Some people praise playing hard to get as an effective way to show a guy that you’re interested while still making him chase you. While this strategy can have its desired effect and lead you to a happy, healthy relationship, it also comes with risks that can make a potentially great connection go up in smoke.
- You may come off as disinterested. This is honestly the biggest miscommunication that happens when someone plays hard to get. There’s a fine line between playing coy and appearing completely apathetic toward the guy you’re trying to attract. If you’re trying to make him want you more by leaving him on read for hours at a time or pretending like you may have other plans when he asks you to hang out, you could be sending out different signals than you think.
- He could get tired of waiting. No matter how great you really are, you can’t expect a guy to wait on you forever. If you keep making him practically beg for your time and attention, he’s only going to put up with it for so long. Soon, he’ll give up on the idea of you ever being truly into him (or at least into him enough to show it) and by the time you decide you’re willing to give him a little more of yourself, it may be too late.
- He might think you’re playing with his emotions. No one wants to feel like their feelings are a game. Playing hard to get by acting hot and cold with a guy can make him want you more, but at what cost? The fact that you really do like him isn’t going to make things easier on him when you stop initiating conversations or asking him to hang out. The last thing you want to do is come across like you’re trying to manipulate him.
- You give him time to find someone who seems more enthusiastic. Pretending to be busy all the time might make you seem cool and interesting, but it can also make it seem like you just don’t have time to date right now. The guy you like can’t do all the work when it comes to making (and keeping) plans or carrying on conversations. If he meets someone who seems like she’s actively interested in pursuing something with him, you can hardly blame him if he chooses to date her instead.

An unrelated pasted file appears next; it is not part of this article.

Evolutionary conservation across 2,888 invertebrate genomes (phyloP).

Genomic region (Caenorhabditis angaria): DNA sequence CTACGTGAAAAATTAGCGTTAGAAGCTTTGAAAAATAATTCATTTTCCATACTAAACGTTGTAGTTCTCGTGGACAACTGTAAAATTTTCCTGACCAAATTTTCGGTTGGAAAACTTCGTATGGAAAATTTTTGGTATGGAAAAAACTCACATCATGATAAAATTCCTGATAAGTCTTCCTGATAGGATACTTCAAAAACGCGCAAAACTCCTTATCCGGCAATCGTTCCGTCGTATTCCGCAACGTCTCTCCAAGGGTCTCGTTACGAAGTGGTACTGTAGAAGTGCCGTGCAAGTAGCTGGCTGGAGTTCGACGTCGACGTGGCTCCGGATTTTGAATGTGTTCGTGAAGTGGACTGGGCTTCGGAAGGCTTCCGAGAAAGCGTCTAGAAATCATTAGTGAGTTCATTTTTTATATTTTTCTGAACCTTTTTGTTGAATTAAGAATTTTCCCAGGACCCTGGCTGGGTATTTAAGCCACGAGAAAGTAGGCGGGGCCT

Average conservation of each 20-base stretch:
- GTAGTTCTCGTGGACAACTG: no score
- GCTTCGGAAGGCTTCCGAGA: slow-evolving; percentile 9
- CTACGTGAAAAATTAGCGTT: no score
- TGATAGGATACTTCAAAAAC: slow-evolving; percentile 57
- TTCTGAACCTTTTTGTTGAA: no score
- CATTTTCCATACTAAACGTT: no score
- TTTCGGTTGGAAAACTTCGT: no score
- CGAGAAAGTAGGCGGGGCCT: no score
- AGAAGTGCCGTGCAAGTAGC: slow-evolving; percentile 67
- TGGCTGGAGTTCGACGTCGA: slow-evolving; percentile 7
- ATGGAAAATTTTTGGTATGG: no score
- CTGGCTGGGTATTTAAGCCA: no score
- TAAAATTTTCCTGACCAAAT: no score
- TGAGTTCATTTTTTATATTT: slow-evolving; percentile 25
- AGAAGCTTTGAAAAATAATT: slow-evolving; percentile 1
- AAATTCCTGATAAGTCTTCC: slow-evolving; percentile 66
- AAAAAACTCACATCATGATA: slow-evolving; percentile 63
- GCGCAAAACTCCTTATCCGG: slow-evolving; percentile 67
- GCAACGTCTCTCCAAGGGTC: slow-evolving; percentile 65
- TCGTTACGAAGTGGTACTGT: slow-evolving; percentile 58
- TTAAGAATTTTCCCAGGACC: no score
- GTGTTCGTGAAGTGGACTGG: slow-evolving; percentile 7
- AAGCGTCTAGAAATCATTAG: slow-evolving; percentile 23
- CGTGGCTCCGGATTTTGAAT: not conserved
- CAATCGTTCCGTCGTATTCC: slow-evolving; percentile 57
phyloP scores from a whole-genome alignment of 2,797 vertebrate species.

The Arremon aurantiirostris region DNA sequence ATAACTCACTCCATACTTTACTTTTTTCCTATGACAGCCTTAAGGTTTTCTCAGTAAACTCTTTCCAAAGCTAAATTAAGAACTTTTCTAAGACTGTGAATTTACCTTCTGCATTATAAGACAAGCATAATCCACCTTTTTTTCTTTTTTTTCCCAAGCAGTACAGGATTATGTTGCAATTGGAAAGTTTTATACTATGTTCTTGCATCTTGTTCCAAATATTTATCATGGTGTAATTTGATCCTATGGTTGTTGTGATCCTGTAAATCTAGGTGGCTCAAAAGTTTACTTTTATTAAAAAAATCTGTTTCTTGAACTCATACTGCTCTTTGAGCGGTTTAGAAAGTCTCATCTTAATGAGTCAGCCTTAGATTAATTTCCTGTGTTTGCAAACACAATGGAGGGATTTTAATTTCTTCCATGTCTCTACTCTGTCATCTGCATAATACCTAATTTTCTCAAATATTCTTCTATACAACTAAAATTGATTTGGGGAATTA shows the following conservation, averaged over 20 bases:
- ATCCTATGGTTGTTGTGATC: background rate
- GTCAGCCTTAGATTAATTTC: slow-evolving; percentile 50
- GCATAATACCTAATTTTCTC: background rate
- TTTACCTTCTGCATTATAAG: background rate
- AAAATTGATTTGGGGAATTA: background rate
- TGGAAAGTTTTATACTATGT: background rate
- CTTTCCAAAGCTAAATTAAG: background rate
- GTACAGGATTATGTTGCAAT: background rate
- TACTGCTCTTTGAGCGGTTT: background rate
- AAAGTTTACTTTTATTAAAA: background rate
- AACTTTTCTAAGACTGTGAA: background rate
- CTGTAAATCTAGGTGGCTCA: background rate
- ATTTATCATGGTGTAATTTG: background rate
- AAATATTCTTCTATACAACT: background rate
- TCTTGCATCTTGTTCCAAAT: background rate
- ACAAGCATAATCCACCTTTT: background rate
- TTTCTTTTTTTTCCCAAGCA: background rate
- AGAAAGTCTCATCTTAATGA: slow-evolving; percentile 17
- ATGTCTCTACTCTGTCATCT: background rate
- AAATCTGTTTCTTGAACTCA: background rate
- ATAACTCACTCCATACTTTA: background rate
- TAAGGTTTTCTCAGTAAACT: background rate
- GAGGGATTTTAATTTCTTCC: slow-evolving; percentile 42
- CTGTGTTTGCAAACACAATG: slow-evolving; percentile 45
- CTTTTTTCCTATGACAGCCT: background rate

- You could give the poor guy anxiety. Look, romantic and sexual goals aside, it’s a really awful feeling when you like someone and you constantly have to wonder whether they like you or kind of hate you. It’s OK to act a little bit aloof, but check yourself and ask how you’d feel if you were in this guy’s position. Would you think he was just teasing you, or would you feel sick wondering if you’d done something wrong?
- He might think you’re more involved with someone else. If you’re not exclusive, you’re completely within your right to see more than one person at a time. If you really are only into one person, though, do you want him to think that you’re splitting your time, attention, and affection between him and multiple other suitors? Making yourself seem emotionally and physically withdrawn from him can suggest that there’s someone else more serious in your life who’s getting more of you. Would you still pursue someone if you thought he was messing around with multiple other people?
- He might try the same plan with you. Guys can (and do) play hard to get too. If you set a tone for the relationship that involves playing games to try to get this guy to like you more, he might very well turn that around on you. You’ll be looking at a relationship that’s a constant back-and-forth of giving and withholding attention and communication. This dynamic could be great if you love drama in your relationships, but if you want something more stable, your flirting tactics might backfire on you.
- He might think you only want something casual. People who want a serious relationship generally put forth the serious effort required to be in one. By playing hard-to-get, you might communicate that you’re just looking for a fling or a source of attention to pass the time. Again, if this is all you want, great. If you’re looking for someone to settle down with, though, you might want to steer away from this dating strategy.
- You could make him clingy and insecure. Sometimes, the attention that you want from playing hard-to-get comes back at you in ways you’re not prepared for. Rather than just making this guy want you a bit more, your tactics could turn him into that guy who triple-texts you all the time and constantly asks if you’re mad at him. Suddenly, he’s no longer a guy who’s interested in you—he’s a guy who’s clingy.